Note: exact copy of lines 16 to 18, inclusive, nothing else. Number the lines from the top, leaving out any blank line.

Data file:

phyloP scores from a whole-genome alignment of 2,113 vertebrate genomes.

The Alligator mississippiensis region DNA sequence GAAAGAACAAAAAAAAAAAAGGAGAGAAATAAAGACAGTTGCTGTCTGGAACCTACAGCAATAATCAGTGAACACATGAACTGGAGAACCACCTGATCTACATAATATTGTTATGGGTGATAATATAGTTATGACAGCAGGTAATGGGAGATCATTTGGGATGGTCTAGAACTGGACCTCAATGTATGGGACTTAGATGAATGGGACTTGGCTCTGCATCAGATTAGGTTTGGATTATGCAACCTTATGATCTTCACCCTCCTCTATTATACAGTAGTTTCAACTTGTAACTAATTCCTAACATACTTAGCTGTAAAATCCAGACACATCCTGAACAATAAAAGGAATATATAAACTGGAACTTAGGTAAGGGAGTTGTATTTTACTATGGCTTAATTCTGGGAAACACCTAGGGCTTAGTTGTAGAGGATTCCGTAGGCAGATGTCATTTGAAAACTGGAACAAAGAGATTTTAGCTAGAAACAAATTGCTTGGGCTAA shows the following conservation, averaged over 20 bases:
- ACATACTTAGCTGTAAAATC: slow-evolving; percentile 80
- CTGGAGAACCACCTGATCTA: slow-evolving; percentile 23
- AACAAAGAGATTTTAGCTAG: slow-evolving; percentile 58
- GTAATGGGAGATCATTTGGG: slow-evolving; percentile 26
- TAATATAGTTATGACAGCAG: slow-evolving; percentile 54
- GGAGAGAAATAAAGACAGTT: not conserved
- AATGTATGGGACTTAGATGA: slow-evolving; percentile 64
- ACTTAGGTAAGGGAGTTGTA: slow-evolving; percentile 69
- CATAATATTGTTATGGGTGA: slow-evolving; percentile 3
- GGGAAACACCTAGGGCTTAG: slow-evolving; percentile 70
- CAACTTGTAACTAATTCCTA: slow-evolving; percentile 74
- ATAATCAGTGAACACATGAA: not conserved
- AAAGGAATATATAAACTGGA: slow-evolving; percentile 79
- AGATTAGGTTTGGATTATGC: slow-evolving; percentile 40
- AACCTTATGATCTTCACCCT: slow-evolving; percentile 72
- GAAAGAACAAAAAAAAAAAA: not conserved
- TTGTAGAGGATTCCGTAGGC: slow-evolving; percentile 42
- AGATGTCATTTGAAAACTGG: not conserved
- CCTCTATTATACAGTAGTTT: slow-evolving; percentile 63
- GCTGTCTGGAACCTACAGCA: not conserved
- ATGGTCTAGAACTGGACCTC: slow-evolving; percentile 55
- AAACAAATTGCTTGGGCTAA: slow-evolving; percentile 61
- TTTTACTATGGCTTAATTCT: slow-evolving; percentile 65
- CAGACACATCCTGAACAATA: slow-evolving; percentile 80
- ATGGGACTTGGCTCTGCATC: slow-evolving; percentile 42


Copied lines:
- AGATTAGGTTTGGATTATGC: slow-evolving; percentile 40
- AACCTTATGATCTTCACCCT: slow-evolving; percentile 72
- GAAAGAACAAAAAAAAAAAA: not conserved